My question is pretty straightforward. I'm wondering what "the grace of life" refers to in this verse:

Likewise, husbands, live with your wives in an understanding way, showing honor to the woman as the weaker vessel, since they are heirs with you of the grace of life, so that your prayers may not be hindered.

1 Peter 3:7 (ESV)

The two main options I can see are that it refers to 1) eternal life (since the word "heirs" seems to anticipate something still in the future) or to 2) marriage (from the context just above this verse discussing how women should live with their unbelieving husbands).

  • Everyone keeps saying "Paul" but we're talking about Peter here FYI lol
    – user799
    Oct 10, 2012 at 18:38

5 Answers 5


Another answer gives a good analysis of the Greek in his answer, but I find his conclusion to be quite surprising on the basis of what he said.

Life in the New Testament (and in a more hidden way, in the old) overwhelmingly speaks of eternal life; that is, the eternal communion with God into which we enter by grace through Jesus Christ. Where do I even begin to cite for that? I want to quote the entire Gospel of John right here!

Moreover (which Dan seems to acknowledge) heir has to do with the hope (as Soldarnal points out in the question) of receiving the grace of God (eternal life). Once again, this usage is overwhelming in the New Testament, and once again, in a more hidden way, in the Old.

In combination, this is a powerful argument. I would charge any one you to find an example of when heir, grace, and life in conjunction, or even two of them in conjunction, mean anything other than the hope of eternal life.

But think about the logic of this passage. If Peter says, "Treat your wife in an understanding way; after all, she's your wife," that is an okay argument, but really is not very strong. But "Treat your wife in an understanding way. She has as much claim to the kingdom of God as you do—and more than you if you treat her wrongly, for then you forfeit your own claim," is an extremely weighty argument. Whereas the first is an appeal to common sense, which are badly muted by sin and a sinful culture, the second is a powerful theological appeal. Any man who abuses his wife knows that she's his wife. But if she is his equal before God, bought with the blood of Christ, loved by God in the same way as he is, and following the logic out to its necessary conclusion, equally human (revolutionary in the ancient world), equally made in the image of God—that is far more powerful.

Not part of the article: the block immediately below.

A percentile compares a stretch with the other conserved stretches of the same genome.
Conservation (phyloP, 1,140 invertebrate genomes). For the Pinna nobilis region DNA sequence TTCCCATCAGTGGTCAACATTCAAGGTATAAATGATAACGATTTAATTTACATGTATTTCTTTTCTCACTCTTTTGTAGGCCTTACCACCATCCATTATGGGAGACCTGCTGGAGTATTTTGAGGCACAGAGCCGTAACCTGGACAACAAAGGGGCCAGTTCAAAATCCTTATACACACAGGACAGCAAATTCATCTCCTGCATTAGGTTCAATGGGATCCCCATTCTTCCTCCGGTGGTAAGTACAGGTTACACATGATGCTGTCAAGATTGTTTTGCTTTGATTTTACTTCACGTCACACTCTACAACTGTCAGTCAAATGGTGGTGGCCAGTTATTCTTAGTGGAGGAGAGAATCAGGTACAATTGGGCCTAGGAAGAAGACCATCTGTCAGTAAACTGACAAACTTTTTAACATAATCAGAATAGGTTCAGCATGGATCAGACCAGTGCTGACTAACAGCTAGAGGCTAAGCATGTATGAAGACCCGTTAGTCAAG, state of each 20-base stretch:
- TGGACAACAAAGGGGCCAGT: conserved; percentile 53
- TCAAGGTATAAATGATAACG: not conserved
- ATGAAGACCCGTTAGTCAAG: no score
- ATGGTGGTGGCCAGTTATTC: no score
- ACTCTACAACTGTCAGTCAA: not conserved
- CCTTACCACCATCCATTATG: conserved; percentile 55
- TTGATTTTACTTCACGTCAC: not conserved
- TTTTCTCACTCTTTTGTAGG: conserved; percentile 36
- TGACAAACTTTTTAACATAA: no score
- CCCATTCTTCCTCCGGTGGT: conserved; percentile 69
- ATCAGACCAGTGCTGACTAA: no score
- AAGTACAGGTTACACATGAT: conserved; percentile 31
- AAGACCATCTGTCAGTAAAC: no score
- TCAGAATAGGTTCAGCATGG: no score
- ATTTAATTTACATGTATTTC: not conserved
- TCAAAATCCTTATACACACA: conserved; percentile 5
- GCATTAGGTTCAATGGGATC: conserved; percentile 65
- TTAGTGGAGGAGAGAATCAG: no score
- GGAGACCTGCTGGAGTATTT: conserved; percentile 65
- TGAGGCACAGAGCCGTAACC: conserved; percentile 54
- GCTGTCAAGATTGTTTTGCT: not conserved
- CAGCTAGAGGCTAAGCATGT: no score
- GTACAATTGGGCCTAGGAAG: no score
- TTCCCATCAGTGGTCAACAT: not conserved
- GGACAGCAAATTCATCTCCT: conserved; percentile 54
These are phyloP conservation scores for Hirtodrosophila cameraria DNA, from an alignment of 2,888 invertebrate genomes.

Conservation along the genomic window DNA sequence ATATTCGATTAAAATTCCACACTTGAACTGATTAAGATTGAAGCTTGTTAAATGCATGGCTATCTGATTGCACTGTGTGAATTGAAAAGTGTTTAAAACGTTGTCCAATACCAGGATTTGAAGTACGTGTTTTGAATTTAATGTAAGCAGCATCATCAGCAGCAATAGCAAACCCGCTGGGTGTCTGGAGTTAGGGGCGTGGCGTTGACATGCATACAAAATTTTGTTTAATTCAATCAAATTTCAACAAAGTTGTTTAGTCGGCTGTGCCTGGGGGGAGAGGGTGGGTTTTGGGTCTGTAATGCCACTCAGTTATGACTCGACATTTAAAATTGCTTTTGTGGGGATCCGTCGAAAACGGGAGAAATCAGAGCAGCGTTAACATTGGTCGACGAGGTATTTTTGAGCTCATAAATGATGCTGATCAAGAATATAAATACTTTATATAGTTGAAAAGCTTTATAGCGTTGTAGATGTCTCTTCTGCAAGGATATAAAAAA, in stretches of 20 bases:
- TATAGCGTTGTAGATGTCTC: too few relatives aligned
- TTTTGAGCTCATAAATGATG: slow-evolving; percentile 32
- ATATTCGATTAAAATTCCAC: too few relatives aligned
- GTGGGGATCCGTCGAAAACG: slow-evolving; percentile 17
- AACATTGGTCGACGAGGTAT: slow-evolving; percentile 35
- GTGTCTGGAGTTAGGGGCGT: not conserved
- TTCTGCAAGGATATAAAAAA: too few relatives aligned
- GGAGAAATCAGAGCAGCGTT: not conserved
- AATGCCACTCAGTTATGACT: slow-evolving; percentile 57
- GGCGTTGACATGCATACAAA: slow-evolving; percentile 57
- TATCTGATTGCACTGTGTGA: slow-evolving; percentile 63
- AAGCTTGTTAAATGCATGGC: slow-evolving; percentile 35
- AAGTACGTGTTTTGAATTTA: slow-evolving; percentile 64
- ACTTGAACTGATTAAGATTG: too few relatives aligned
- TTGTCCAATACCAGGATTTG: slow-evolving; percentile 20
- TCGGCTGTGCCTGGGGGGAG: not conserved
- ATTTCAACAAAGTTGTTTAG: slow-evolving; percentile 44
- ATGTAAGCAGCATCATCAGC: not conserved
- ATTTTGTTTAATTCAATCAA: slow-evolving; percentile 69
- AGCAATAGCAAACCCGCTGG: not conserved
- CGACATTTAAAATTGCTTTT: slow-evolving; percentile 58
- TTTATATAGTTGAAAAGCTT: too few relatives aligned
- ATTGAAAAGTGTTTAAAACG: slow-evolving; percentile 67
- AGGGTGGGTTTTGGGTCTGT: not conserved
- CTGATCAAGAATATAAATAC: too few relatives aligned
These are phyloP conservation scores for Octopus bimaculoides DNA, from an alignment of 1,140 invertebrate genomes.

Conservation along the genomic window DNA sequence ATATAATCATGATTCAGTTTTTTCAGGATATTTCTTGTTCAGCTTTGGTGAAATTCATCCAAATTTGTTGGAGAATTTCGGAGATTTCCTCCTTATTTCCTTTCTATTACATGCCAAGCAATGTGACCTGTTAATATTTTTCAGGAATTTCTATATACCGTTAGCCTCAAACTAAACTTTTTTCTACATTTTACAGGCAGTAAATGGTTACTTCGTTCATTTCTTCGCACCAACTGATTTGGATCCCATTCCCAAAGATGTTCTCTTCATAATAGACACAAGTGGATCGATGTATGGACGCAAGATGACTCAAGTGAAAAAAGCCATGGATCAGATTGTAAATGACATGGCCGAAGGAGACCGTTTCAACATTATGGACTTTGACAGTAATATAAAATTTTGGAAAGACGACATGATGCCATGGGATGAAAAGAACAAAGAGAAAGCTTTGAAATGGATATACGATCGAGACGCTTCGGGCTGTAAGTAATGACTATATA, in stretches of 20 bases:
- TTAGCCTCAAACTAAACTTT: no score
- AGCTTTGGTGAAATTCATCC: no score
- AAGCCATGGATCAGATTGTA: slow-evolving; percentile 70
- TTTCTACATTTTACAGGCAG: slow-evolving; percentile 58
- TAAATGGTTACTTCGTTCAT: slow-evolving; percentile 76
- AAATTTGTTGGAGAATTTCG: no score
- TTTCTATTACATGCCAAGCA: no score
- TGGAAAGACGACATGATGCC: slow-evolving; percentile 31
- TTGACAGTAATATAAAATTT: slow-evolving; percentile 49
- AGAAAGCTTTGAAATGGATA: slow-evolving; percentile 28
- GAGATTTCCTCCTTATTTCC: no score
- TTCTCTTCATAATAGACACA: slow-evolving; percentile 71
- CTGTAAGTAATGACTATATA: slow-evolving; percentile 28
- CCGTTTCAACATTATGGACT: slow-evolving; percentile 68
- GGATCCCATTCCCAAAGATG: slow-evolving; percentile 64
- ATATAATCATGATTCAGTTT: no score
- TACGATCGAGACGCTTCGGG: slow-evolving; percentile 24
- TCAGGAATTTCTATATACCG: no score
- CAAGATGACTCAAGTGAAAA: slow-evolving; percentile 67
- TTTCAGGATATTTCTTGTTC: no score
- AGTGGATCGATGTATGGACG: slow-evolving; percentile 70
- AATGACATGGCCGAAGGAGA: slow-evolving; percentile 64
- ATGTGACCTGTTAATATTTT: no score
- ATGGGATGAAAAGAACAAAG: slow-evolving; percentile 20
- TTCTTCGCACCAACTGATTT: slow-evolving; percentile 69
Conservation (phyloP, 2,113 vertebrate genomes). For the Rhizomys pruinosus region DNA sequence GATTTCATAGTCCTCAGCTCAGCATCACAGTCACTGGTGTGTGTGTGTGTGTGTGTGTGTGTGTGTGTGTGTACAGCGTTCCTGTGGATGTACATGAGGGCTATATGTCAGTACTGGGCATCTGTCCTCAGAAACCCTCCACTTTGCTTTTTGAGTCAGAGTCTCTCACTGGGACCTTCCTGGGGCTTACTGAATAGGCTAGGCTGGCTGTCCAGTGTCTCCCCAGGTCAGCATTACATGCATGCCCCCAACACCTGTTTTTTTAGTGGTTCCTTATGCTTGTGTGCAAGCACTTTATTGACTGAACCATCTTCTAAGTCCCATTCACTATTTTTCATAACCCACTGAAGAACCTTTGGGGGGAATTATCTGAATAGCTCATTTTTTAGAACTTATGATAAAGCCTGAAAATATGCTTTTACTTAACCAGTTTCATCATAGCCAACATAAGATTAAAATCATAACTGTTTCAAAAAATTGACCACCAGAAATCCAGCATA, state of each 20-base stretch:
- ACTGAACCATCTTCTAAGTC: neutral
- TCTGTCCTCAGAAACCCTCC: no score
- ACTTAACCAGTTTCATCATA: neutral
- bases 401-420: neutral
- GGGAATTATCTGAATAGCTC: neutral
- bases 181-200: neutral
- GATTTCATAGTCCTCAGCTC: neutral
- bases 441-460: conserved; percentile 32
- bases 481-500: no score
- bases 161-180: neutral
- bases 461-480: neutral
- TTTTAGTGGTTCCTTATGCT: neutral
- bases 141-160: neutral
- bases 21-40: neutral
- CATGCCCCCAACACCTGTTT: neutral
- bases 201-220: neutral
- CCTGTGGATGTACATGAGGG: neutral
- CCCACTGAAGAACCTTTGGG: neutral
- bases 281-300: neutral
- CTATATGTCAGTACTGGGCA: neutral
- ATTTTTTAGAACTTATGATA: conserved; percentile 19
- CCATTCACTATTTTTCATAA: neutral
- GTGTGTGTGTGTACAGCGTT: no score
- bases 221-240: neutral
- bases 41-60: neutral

The grace of life is certainly eternal life.

  • After rereading the passage, I don't see how I came to my initial conclusion, either. I fully agree with you.
    – Dan
    Dec 19, 2012 at 20:49

The phrase "συγκληρονόμοις χάριτος ζωῆς" (fellow heirs of [the] grace of life) in this passage is very interesting. The apostle Paul elsewhere uses συγκληρονόμος to indicate that children of God are "fellow heirs" with Christ (Romans 8:17), so it is certainly possible that eternal life is the meaning here. But I'm leaning towards marriage in this passage. Here's why:

Lexical study reveals that the root word is κληρονόμος, simply meaning "heir," or "one who is to inherit something." When κληρονόμος is given the prefix συν-, which is a preposition literally meaning "with" or "joined together in tight identification," it implies the joint nature of being an heir, thus some translations render the word as "co-heir." In other places where we are "co-heirs" of eternal life, the context typically makes it clear that we are co-heirs with Christ. However in this case, the context is that of a marriage between a husband and a wife. Also, the exhortation appears to be directed at husbands, namely that their prayers may be hindered if they do not honor their wives in the context of their marriage. Because of this context, it is my opinion that being "co-heirs of [the] grace of life" here refers to marriage.

  • 1
    You raise a good point about the tight connection. It seems to me still a very strange use of "heir", though, which conveys sonship. (Just thinking out loud.)
    – Soldarnal
    Feb 17, 2012 at 18:31
  • While heirs typically were sons in NT times, I don't think we can make the blanket statement that scriptural use of the word always implies sonship. Case in point, are women co-heirs of eternal life with Christ? I believe so, yes. Unless you believe that women's only hope of salvation is through a man, as some do (I do not believe this).
    – Dan
    Feb 17, 2012 at 20:39